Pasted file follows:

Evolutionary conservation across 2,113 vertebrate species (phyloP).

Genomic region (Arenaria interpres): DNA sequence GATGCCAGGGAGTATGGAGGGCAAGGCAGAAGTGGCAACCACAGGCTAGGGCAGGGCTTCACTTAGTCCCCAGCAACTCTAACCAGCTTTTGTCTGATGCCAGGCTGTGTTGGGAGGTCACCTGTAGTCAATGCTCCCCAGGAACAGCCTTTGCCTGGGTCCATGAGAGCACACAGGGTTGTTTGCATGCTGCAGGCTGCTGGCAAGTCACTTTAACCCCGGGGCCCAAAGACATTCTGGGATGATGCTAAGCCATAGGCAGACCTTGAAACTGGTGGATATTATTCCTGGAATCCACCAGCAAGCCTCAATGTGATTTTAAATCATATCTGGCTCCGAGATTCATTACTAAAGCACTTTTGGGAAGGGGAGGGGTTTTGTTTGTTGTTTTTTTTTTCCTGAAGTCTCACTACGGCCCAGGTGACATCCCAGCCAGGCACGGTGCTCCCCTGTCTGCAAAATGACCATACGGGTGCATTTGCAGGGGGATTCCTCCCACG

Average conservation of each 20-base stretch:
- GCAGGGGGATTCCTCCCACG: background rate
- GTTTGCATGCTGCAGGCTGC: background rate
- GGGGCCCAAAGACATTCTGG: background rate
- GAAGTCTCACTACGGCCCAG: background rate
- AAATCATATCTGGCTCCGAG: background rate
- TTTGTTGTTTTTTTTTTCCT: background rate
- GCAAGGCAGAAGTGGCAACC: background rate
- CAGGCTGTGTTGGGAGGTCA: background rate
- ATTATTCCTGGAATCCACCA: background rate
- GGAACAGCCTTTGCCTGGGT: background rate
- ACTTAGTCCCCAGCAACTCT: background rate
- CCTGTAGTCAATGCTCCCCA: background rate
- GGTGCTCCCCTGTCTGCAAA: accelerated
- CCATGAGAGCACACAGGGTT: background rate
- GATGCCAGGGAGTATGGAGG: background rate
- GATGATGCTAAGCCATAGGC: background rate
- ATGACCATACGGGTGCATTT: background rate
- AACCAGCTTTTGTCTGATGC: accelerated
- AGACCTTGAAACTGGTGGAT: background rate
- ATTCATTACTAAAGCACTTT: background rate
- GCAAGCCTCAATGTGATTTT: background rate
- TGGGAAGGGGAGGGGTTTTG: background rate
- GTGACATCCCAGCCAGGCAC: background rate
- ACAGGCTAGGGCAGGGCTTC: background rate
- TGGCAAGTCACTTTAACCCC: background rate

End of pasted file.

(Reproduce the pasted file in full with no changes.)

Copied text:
Evolutionary conservation across 2,113 vertebrate species (phyloP).

Genomic region (Arenaria interpres): DNA sequence GATGCCAGGGAGTATGGAGGGCAAGGCAGAAGTGGCAACCACAGGCTAGGGCAGGGCTTCACTTAGTCCCCAGCAACTCTAACCAGCTTTTGTCTGATGCCAGGCTGTGTTGGGAGGTCACCTGTAGTCAATGCTCCCCAGGAACAGCCTTTGCCTGGGTCCATGAGAGCACACAGGGTTGTTTGCATGCTGCAGGCTGCTGGCAAGTCACTTTAACCCCGGGGCCCAAAGACATTCTGGGATGATGCTAAGCCATAGGCAGACCTTGAAACTGGTGGATATTATTCCTGGAATCCACCAGCAAGCCTCAATGTGATTTTAAATCATATCTGGCTCCGAGATTCATTACTAAAGCACTTTTGGGAAGGGGAGGGGTTTTGTTTGTTGTTTTTTTTTTCCTGAAGTCTCACTACGGCCCAGGTGACATCCCAGCCAGGCACGGTGCTCCCCTGTCTGCAAAATGACCATACGGGTGCATTTGCAGGGGGATTCCTCCCACG

Average conservation of each 20-base stretch:
- GCAGGGGGATTCCTCCCACG: background rate
- GTTTGCATGCTGCAGGCTGC: background rate
- GGGGCCCAAAGACATTCTGG: background rate
- GAAGTCTCACTACGGCCCAG: background rate
- AAATCATATCTGGCTCCGAG: background rate
- TTTGTTGTTTTTTTTTTCCT: background rate
- GCAAGGCAGAAGTGGCAACC: background rate
- CAGGCTGTGTTGGGAGGTCA: background rate
- ATTATTCCTGGAATCCACCA: background rate
- GGAACAGCCTTTGCCTGGGT: background rate
- ACTTAGTCCCCAGCAACTCT: background rate
- CCTGTAGTCAATGCTCCCCA: background rate
- GGTGCTCCCCTGTCTGCAAA: accelerated
- CCATGAGAGCACACAGGGTT: background rate
- GATGCCAGGGAGTATGGAGG: background rate
- GATGATGCTAAGCCATAGGC: background rate
- ATGACCATACGGGTGCATTT: background rate
- AACCAGCTTTTGTCTGATGC: accelerated
- AGACCTTGAAACTGGTGGAT: background rate
- ATTCATTACTAAAGCACTTT: background rate
- GCAAGCCTCAATGTGATTTT: background rate
- TGGGAAGGGGAGGGGTTTTG: background rate
- GTGACATCCCAGCCAGGCAC: background rate
- ACAGGCTAGGGCAGGGCTTC: background rate
- TGGCAAGTCACTTTAACCCC: background rate